The state of Indiana has specific provisions for child parenting time, the term that the state uses instead of visitation. Provisions apply to families where either parent is not a source of emotional or physical danger to the child. In the case of substance, emotional or physical abuse, the state can dictate the conditions for visitation, depending on the circumstances. The state regulates visitation based on the age of the child, holidays and breaks from school.
Visitation by Age
The absent parent has the right to visit children less than 3 years old three times a week for variable times, based on subcategories of age within the first three years. A parent can visit an infant 4 months old up to two hours a day three times a week and on holidays. The parent can also have the infant one night a week. As the infant ages up until 3 years old, the amount of time the parent can spend daily increases, up to 10 hours a day, three days a week. Once the child reaches age 4, the child can visit on weekends from 6 p.m. Friday to 6 p.m. Sunday night. The absent parent can also spend up to four hours visiting the child during the week. When a family has children of different ages, the rules in Indiana allow more frequent overnight visits for the youngest children.
Indiana laws concerning parenting time for holidays specify that the child spend Mother's Day with his mother and Father's Day with the father. The child may spend his birthday for 12 hours starting at 9 a.m. with the non-custodial parent -- when the birthday falls on an even-numbered year. The child may spend the same amount of time on the parent's birthday. When the birthday falls on a school day, the non-custodial parent may pick up the child at 5 p.m. and return her by 9 p.m. The non-custodial parent may have the child or children during half of the winter holiday break until school resumes in January.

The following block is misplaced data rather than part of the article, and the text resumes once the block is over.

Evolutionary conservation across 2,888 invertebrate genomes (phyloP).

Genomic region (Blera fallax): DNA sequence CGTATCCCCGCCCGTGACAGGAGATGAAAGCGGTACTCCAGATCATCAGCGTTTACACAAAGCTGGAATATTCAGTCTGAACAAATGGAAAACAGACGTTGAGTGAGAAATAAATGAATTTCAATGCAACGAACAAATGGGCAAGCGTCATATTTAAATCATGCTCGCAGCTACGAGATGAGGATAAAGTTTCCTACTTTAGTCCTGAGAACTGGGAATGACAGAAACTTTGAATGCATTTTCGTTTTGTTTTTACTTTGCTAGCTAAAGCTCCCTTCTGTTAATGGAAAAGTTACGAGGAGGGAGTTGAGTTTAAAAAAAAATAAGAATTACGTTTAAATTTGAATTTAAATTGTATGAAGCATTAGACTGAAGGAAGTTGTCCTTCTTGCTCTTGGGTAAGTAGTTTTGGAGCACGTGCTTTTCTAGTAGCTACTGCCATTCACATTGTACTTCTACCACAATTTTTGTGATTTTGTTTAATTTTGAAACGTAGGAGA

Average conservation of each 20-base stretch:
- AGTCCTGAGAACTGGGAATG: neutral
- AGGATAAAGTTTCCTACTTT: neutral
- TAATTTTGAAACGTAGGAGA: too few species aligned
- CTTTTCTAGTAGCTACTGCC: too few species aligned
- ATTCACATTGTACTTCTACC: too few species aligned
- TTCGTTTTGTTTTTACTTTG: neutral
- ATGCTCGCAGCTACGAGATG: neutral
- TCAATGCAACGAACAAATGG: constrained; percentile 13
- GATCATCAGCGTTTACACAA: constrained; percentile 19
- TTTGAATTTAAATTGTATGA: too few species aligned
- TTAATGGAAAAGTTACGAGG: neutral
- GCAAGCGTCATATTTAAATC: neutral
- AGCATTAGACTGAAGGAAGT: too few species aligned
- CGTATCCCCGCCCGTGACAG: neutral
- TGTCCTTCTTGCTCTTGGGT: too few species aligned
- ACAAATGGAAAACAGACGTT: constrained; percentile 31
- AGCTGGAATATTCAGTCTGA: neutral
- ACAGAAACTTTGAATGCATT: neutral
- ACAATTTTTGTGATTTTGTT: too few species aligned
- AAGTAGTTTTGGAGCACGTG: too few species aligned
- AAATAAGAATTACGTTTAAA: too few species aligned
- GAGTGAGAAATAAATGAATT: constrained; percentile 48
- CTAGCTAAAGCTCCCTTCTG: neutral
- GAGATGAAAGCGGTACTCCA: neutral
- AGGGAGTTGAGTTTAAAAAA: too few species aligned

Spring and Summer Break
Children who have long breaks from school can spend half the period with the absent parent, who must inform the custodial parent when he wants to have the child. If the child attends school year-round, both parents have to split the time equally between them. If the child has to go to school during a visitation period, the parent has to take him to school and make arrangements for pick-up. Children between 3 and 4 can spend up to four non-consecutive weeks with the non-custodial parent annually. The non-custodial parent must give notice to the custodial parent at least 60 days in advance for scheduling purposes.
Under Indiana law, the child's grandparents can visit the child if the grandparent's child has died or if the couple divorces. If a child is born to single parents, the paternal grandparents can only visit the child if the father of the child establishes paternity. Establishing paternity in Indiana involves voluntary registration as the child's father. If the son does not establish paternity, the mother of the child can get a court order, usually involving mandatory genetic testing.